Still, even if you are looking for the modern definition of a historical romance, there are choices to be made; mostly involving which time period is you favorite. Most popular are the stories set in the late historical periods of Europe and Great Britain (there is a lot of attention paid to Scottish Highlanders). The American Civil War is also popular, but it doesn’t stop there; ancient Egyptians, Caribbean Pirates, Vikings, you name it, it’s out there somewhere – something for everyone.


Traditional Definition:

Ivanhoe by Sir Walter Scott

The Three Musketeers by Alexandre Dumas

Rogue by Any Other NameModern Definition:

The Duke and I by Julia Quinn

First Comes Marriage by Mary Balogh

Outlander by Diana Gabaldon

A Rogue by Any Other Name by Sarah MacLean

Author Birthdays – Still April somehow…

William Shakespeare (b. April 23, 1564, Stratford-upon-Avon, UK; d. April 23, 1616, Stratford-upon-Avon, UK)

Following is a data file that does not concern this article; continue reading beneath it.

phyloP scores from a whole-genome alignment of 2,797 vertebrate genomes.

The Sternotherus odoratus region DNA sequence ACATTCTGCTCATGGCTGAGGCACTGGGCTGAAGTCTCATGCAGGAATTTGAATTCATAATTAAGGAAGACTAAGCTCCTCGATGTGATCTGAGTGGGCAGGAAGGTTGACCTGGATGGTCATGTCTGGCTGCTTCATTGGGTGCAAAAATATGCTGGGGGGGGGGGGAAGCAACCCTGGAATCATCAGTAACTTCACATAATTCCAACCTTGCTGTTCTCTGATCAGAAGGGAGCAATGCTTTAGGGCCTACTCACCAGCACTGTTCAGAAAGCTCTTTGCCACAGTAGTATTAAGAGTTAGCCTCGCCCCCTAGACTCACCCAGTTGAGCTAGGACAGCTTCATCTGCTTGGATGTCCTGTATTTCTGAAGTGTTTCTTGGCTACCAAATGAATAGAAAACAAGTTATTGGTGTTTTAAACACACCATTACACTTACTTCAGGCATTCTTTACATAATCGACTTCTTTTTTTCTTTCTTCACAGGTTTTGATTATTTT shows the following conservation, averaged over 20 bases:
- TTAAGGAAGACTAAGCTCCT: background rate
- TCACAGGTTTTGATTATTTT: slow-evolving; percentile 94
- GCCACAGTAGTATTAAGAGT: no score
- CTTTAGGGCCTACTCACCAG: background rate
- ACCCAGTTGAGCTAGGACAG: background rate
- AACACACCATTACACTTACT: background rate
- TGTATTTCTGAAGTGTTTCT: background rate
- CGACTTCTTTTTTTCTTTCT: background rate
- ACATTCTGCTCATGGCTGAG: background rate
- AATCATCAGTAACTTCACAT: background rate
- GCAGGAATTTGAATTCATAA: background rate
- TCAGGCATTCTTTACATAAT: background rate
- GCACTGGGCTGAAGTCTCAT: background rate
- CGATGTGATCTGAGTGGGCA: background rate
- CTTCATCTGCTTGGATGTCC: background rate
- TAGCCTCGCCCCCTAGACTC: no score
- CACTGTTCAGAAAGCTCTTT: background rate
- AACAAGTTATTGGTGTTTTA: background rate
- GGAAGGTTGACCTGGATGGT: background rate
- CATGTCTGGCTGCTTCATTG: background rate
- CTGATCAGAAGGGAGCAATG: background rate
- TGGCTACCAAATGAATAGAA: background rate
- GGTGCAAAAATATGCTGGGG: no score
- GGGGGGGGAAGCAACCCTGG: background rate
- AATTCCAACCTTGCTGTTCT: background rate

Shakespeare“Love all, trust a few, do wrong to none.” Find more quotes here.

What you should read: Any of them really…

For more information on William Shakespeare, click here.


Anthony Trollope (b. April 24, 1815, London, UK; d. December 6, 1882, London, UK)

Trollope“Never think that you’re not good enough. A man should never think that. People will take you very much at your own reckoning.” Find more quotes here.

What you should read: The Way We Live Now

For more information on Anthony Trollope, click here.


Mary Wollstonecraft (b. April 27, 1759, Spitalfields, UK; d. September 10, 1797, London, UK)

Wollstonecraft“No man chooses evil because it is evil; he only mistakes it for happiness, the good he seeks.” Find more quotes here.

What you should read: A Vindication of the Rights of Woman

For more information on Mary Wollstonecraft, click here.


Harper Lee (b. April 28, 1926, Monroeville, AL; d. February 19, 2016, Monroeville, AL)

Lee“Real courage is when you know you’re licked before you begin, but you begin anyway and see it through no matter what.” Find more quotes here.

What you should read: To Kill a Mockingbird

For more information on Harper Lee, click here.